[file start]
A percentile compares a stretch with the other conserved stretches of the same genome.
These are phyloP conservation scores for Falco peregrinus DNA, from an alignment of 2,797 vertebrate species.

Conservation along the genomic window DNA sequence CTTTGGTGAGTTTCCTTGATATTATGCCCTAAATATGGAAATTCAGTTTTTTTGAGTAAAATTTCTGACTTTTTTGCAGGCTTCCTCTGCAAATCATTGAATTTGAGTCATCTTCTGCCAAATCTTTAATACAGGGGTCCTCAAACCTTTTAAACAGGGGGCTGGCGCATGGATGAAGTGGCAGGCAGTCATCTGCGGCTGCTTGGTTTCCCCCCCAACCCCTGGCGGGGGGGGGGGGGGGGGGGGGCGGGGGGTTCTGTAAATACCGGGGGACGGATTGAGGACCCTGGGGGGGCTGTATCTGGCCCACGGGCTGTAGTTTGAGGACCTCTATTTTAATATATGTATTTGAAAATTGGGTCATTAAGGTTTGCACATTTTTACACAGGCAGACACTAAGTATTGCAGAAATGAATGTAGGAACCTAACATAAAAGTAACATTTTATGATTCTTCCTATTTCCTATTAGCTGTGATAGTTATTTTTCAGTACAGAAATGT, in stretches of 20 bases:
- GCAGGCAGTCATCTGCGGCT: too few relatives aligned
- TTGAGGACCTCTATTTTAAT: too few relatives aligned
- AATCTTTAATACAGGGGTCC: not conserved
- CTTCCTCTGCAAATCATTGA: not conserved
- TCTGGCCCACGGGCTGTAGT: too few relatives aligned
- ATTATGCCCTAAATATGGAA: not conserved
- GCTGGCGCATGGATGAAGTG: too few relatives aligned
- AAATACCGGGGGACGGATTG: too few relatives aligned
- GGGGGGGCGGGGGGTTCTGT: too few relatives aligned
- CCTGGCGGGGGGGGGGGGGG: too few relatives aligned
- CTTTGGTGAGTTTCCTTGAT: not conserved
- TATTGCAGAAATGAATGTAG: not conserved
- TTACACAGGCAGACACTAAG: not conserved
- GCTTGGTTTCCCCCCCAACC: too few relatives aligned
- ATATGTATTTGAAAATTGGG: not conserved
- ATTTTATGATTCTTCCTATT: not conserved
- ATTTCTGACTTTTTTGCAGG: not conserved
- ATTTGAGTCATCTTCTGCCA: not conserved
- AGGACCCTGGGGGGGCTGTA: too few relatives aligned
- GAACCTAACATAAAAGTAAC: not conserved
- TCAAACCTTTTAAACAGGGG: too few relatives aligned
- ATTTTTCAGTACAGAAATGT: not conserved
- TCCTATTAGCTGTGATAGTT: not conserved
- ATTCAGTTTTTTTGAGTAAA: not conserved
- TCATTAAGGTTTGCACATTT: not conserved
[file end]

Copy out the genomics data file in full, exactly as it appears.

A percentile compares a stretch with the other conserved stretches of the same genome.
These are phyloP conservation scores for Falco peregrinus DNA, from an alignment of 2,797 vertebrate species.

Conservation along the genomic window DNA sequence CTTTGGTGAGTTTCCTTGATATTATGCCCTAAATATGGAAATTCAGTTTTTTTGAGTAAAATTTCTGACTTTTTTGCAGGCTTCCTCTGCAAATCATTGAATTTGAGTCATCTTCTGCCAAATCTTTAATACAGGGGTCCTCAAACCTTTTAAACAGGGGGCTGGCGCATGGATGAAGTGGCAGGCAGTCATCTGCGGCTGCTTGGTTTCCCCCCCAACCCCTGGCGGGGGGGGGGGGGGGGGGGGGCGGGGGGTTCTGTAAATACCGGGGGACGGATTGAGGACCCTGGGGGGGCTGTATCTGGCCCACGGGCTGTAGTTTGAGGACCTCTATTTTAATATATGTATTTGAAAATTGGGTCATTAAGGTTTGCACATTTTTACACAGGCAGACACTAAGTATTGCAGAAATGAATGTAGGAACCTAACATAAAAGTAACATTTTATGATTCTTCCTATTTCCTATTAGCTGTGATAGTTATTTTTCAGTACAGAAATGT, in stretches of 20 bases:
- GCAGGCAGTCATCTGCGGCT: too few relatives aligned
- TTGAGGACCTCTATTTTAAT: too few relatives aligned
- AATCTTTAATACAGGGGTCC: not conserved
- CTTCCTCTGCAAATCATTGA: not conserved
- TCTGGCCCACGGGCTGTAGT: too few relatives aligned
- ATTATGCCCTAAATATGGAA: not conserved
- GCTGGCGCATGGATGAAGTG: too few relatives aligned
- AAATACCGGGGGACGGATTG: too few relatives aligned
- GGGGGGGCGGGGGGTTCTGT: too few relatives aligned
- CCTGGCGGGGGGGGGGGGGG: too few relatives aligned
- CTTTGGTGAGTTTCCTTGAT: not conserved
- TATTGCAGAAATGAATGTAG: not conserved
- TTACACAGGCAGACACTAAG: not conserved
- GCTTGGTTTCCCCCCCAACC: too few relatives aligned
- ATATGTATTTGAAAATTGGG: not conserved
- ATTTTATGATTCTTCCTATT: not conserved
- ATTTCTGACTTTTTTGCAGG: not conserved
- ATTTGAGTCATCTTCTGCCA: not conserved
- AGGACCCTGGGGGGGCTGTA: too few relatives aligned
- GAACCTAACATAAAAGTAAC: not conserved
- TCAAACCTTTTAAACAGGGG: too few relatives aligned
- ATTTTTCAGTACAGAAATGT: not conserved
- TCCTATTAGCTGTGATAGTT: not conserved
- ATTCAGTTTTTTTGAGTAAA: not conserved
- TCATTAAGGTTTGCACATTT: not conserved